Bryn Blaen Wind Farm Ltd appealed the decision when the council failed to give notice of a finding within the required time frame.
The council’s planning committee had originally rejected the application in December 2015 claiming it had found eight adverse impacts of the project including character, appearance and heritage. Further information submitted prior to the appeal addressed concerns associated with highway safety, public rights of way and nature conservation leaving the key issues visual impact, resident impact and heritage assets.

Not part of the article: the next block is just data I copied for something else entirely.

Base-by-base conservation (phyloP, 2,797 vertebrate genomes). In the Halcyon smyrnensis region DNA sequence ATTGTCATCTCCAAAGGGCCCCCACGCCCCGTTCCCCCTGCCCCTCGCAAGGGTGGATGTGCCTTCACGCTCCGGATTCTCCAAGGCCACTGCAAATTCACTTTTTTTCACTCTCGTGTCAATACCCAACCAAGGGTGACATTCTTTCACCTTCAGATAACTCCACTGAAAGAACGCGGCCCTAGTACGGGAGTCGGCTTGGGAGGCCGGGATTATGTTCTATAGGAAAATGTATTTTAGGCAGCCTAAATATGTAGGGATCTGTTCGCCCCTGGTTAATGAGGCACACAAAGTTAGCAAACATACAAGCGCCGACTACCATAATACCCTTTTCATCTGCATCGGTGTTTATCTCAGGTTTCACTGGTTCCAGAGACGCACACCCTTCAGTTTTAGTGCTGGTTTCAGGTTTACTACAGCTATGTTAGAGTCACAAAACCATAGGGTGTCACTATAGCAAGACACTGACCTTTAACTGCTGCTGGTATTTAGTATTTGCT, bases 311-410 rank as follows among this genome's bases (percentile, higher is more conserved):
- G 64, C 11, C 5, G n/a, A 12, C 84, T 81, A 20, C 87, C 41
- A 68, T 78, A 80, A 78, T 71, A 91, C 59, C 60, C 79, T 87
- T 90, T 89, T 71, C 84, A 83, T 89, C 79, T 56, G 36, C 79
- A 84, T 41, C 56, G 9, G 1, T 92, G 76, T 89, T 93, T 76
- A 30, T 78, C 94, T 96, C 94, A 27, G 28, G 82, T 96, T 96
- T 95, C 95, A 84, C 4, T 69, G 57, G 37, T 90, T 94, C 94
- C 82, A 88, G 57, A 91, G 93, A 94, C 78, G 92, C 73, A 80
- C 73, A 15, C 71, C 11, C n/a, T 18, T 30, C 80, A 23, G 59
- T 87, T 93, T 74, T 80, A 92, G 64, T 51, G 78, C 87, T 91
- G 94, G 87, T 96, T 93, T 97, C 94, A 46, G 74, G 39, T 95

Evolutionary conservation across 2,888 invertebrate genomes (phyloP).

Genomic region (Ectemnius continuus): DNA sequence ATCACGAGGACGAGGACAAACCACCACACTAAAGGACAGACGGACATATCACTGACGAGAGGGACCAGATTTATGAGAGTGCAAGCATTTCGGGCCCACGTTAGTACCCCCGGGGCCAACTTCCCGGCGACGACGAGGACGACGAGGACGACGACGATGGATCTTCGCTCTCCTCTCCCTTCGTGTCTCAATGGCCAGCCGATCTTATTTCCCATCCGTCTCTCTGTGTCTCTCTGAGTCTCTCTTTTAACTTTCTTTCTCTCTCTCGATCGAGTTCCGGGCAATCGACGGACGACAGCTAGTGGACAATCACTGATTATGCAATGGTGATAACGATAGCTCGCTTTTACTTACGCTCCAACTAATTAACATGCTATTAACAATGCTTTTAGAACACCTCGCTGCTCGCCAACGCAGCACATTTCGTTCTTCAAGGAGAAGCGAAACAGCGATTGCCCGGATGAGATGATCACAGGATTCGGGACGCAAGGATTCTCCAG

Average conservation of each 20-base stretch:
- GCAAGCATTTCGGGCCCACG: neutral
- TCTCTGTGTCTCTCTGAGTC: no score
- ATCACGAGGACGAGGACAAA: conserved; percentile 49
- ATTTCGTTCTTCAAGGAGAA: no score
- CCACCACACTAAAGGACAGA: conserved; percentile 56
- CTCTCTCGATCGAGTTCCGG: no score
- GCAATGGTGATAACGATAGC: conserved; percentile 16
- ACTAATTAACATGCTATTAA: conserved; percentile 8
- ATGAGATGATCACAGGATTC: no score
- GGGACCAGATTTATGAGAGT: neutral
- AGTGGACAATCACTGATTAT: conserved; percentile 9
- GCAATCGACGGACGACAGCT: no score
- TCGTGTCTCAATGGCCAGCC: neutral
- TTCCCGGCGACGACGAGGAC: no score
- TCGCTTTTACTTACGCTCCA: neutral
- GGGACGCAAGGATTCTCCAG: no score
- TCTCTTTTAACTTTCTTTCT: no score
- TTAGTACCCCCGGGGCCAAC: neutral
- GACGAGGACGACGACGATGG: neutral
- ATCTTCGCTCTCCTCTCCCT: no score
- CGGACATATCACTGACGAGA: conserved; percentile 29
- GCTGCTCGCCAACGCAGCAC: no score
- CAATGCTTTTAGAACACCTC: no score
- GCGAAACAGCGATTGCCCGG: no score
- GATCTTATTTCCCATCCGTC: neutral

The report found there are no protected designated landscapes affected by the proposal and nearby heritage assets such as a bronze age cairn and hill forts in the Clywedog Valley would not be significantly affected. The desire by the Welsh Government to encourage onshore wind, in spite of announcements in England, and the UK’s need to meet the EU’s 2020 target to produce 15% of electricity by renewables was also cited as a benefit of the project. Despite eight residential properties being significantly adversely affected the planning balance of the project was seen as supporting project approval.